Risk of Bleeding With 2 Doses of Dabigatran Compared With Warfarin in Older and Younger Patients With Atrial Fibrillation: An Analysis of the Randomized Evaluation of Long-Term Anticoagulant Therapy (RE-LY) Trial
How do the risks of bleeding associated with dabigatran compare at 150 mg versus 110 mg twice daily in the RE-LY trial of patients with atrial fibrillation?
The RE-LY trial randomized 18,113 patients to receive dabigatran 110 or 150 mg twice a day or warfarin dose adjusted to an international normalized ratio of 2.0-3.0 for a median follow-up of 2.0 years. The main safety outcome was major bleeding, and the primary efficacy outcome was stroke or systemic embolism.
There was no difference between groups for the following: mean age 71.5 years, 64% male, mean blood pressure 131/77 mm Hg, aspirin use ~39%, history of warfarin use ~50%, and CHADS2 score of 2.1 ± 1.1. Compared with warfarin, dabigatran 110 mg twice a day was associated with a lower risk of major bleeding (2.87% vs. 3.57%; p = 0.002), whereas dabigatran 150 mg twice a day was associated with a similar risk of major bleeding (3.31% vs. 3.57%; p = 0.32). There was a significant treatment-by-age interaction, such that dabigatran 110 mg twice a day compared with warfarin was associated with a lower risk of major bleeding in patients ages <75 years (1.89% vs. 3.04%; p < 0.001) and a similar risk in those ages ≥75 years (4.43% vs. 4.37%; p = 0.89; p for interaction < 0.001), whereas dabigatran 150 mg twice a day compared with warfarin was associated with a lower risk of major bleeding in those ages <75 years (2.12% vs. 3.04%; p < 0.001) and a trend toward higher risk of major bleeding in those ages ≥75 years (5.10% vs. 4.37%; p = 0.07; p for interaction < 0.001). The interaction with age was evident for extracranial bleeding, but not for intracranial bleeding, with the risk of the latter being consistently reduced with dabigatran compared with warfarin irrespective of age.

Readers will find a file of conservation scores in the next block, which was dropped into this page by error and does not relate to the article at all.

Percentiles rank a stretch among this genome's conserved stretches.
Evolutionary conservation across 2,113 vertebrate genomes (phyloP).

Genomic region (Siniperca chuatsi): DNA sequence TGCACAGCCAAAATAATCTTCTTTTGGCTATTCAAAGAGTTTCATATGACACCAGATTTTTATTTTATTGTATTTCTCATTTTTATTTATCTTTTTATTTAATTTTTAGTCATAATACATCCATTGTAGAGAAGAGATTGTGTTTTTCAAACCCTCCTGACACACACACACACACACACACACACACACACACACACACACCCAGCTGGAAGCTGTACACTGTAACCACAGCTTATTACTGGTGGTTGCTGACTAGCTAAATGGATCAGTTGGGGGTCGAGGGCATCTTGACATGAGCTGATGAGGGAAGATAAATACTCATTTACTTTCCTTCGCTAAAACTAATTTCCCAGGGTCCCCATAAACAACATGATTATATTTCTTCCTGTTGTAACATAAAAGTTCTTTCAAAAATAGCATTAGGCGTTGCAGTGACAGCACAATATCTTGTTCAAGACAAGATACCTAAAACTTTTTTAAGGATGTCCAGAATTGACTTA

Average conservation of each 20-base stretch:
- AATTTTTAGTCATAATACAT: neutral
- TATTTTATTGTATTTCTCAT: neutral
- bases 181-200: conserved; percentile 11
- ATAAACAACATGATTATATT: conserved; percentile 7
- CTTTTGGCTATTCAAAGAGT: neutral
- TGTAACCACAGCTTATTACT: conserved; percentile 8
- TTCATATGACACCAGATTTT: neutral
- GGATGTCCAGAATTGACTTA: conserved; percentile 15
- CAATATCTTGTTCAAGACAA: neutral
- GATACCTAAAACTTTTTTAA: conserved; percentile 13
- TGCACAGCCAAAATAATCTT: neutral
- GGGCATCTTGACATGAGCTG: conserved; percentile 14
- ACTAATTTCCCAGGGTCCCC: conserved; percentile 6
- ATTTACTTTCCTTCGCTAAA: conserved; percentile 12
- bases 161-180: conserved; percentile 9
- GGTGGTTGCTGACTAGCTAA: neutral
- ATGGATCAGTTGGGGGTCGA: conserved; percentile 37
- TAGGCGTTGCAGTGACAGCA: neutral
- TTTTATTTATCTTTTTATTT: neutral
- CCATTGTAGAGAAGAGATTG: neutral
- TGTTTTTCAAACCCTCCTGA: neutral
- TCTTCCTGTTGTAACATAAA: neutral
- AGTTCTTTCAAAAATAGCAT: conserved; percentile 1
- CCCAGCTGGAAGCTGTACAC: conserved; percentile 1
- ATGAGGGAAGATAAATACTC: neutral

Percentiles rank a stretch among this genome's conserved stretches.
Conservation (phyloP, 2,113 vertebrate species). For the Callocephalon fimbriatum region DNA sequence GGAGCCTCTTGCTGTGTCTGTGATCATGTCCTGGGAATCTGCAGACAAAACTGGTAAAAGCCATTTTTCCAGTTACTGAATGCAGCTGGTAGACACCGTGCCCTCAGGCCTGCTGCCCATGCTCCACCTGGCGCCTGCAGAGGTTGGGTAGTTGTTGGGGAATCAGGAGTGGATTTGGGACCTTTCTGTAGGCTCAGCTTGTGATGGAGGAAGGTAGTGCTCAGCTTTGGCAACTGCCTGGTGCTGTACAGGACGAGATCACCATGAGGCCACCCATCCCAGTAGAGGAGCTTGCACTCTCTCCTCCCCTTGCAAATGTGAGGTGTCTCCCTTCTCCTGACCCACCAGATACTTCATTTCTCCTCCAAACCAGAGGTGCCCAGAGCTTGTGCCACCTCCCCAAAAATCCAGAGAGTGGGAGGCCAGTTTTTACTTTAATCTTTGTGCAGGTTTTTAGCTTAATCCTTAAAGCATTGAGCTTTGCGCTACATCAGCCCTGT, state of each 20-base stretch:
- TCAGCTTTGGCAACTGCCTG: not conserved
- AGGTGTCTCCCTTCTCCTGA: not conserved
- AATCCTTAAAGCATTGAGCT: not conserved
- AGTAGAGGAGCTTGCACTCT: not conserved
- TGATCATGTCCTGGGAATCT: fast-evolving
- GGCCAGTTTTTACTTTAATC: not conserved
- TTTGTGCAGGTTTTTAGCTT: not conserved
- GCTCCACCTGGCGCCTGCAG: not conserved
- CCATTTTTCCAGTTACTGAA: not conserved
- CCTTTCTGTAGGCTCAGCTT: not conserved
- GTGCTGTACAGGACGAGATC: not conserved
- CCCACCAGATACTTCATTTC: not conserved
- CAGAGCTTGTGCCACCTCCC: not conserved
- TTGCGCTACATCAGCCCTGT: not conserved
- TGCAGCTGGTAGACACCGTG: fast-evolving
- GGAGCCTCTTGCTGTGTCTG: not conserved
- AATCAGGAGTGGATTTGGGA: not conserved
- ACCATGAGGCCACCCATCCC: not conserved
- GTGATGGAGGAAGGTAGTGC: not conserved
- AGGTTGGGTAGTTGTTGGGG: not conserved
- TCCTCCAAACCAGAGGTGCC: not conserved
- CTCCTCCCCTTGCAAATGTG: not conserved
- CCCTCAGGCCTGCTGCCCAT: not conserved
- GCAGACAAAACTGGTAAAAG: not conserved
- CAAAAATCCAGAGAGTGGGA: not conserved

In patients with atrial fibrillation at risk for stroke, both doses of dabigatran compared with warfarin have lower risks of both intracranial and extracranial bleeding in patients ages <75 years. In those ages >75 years, intracranial bleeding risk is lower, but extracranial bleeding risk is similar or higher with both doses of dabigatran compared with warfarin.
The Food and Drug Administration approved only the higher dose of dabigatran, because while it had less bleeding, the lower dose was associated with a 12% increase in ischemic strokes compared to warfarin. There was a twofold higher risk of major bleeding with dabigatran or warfarin in patients with a creatinine clearance <50 ml/min compared with those who had a clearance >80 ml/min, which is consistent with reports that renal function is a powerful predictor of bleeding risk in patients treated with warfarin. They approved a 75 mg twice daily schedule for persons with a creatinine clearance of 15-30 ml/min and 150 mg twice daily for those with a creatinine clearance >30 ml/min.
Keywords: Follow-Up Studies, United States Food and Drug Administration, Benzimidazoles, Warfarin, Blood Pressure, Embolism, United States
< Back to Listings